Stuart Rosen1, Tim Schoof1, Tim Green1
1UCL Speech, Hearing & Phonetic Sciences, London, U.K.
Much interest surrounds the possible contribution of synaptopathy and/or neuropathy (SNpathy) to hearing difficulties that occur despite normal audiometric thresholds. We made extensive measurements in two groups of listeners with near-normal audiograms who were expected to differ greatly in the likelihood of SNpathy: 19 Y(oung) adults aged 18-25 with limited noise exposure and 23 M(iddle-aged) adults aged 44-61 with significant noise exposure. Speech reception thresholds (SRTs) were measured binaurally in speech-spectrum-shaped noise for two tasks (recognition of complex sentences and consonant identification in VCVs). To assess the use of temporal fine structure (TFS), target and masker were presented either diotically (S0N0) or with the masker in phase at the two ears and the target out of phase (SπN0). Stimuli were presented at both a high and a low level (40 and 80 dB SPL) to assess claims that deficits due to SNpathy might be more prominent at high levels. Although the relationships among various predictors and the outcome were fairly complex, generally speaking: 1) The mean performance of the Y group was always better than that of the M group, with differences ranging from 0.3 to 3.5 dB across the 8 conditions. 2) SRTs worsened across age in the M group for some conditions, meaning that the younger M listeners could be performing similarly to the Y group. 3) Greater deficits were found for SπN0 than forS0N0 conditions, implicating some deficits in the M group for processing TFS. 4) The effect of level was small, especially when comparing the two groups. 5) Group differences in SRTs were not related to a small difference in audiometric thresholds at frequencies ≤ 4 kHz. It therefore seems possible that SNpathy could be a factor in these relatively small group differences, but that these effects differ little across level.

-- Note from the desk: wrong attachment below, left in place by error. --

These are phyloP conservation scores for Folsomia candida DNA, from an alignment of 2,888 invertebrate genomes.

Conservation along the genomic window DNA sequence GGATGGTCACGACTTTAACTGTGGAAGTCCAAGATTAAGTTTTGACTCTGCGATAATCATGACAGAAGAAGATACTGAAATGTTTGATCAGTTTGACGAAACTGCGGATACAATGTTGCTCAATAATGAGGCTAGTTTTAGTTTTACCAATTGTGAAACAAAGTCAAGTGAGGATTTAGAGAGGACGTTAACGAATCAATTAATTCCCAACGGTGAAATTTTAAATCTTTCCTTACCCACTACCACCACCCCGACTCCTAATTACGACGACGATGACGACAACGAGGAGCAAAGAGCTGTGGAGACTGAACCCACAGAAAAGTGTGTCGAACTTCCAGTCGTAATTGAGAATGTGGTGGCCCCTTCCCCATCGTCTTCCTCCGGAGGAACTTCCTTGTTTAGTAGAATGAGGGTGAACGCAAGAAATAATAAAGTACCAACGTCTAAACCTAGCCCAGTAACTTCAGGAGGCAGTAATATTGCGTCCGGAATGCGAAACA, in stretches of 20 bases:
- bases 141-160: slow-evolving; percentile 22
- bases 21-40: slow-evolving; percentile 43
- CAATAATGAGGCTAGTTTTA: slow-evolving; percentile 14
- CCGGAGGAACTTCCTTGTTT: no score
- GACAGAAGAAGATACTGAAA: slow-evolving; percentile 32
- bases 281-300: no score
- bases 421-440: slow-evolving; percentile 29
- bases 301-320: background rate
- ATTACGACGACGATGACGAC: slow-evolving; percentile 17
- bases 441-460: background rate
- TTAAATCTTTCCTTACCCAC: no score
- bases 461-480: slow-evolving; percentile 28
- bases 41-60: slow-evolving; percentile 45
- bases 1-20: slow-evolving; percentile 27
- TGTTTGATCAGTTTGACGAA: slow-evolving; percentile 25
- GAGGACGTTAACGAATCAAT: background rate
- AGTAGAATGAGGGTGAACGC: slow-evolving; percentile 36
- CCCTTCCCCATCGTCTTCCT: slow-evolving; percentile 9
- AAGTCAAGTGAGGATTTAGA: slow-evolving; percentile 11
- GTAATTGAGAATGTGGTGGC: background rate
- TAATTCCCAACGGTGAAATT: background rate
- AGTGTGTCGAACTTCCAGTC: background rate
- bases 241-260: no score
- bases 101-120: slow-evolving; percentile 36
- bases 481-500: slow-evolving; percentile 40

Acknowledgements: Funded by the RNID UK.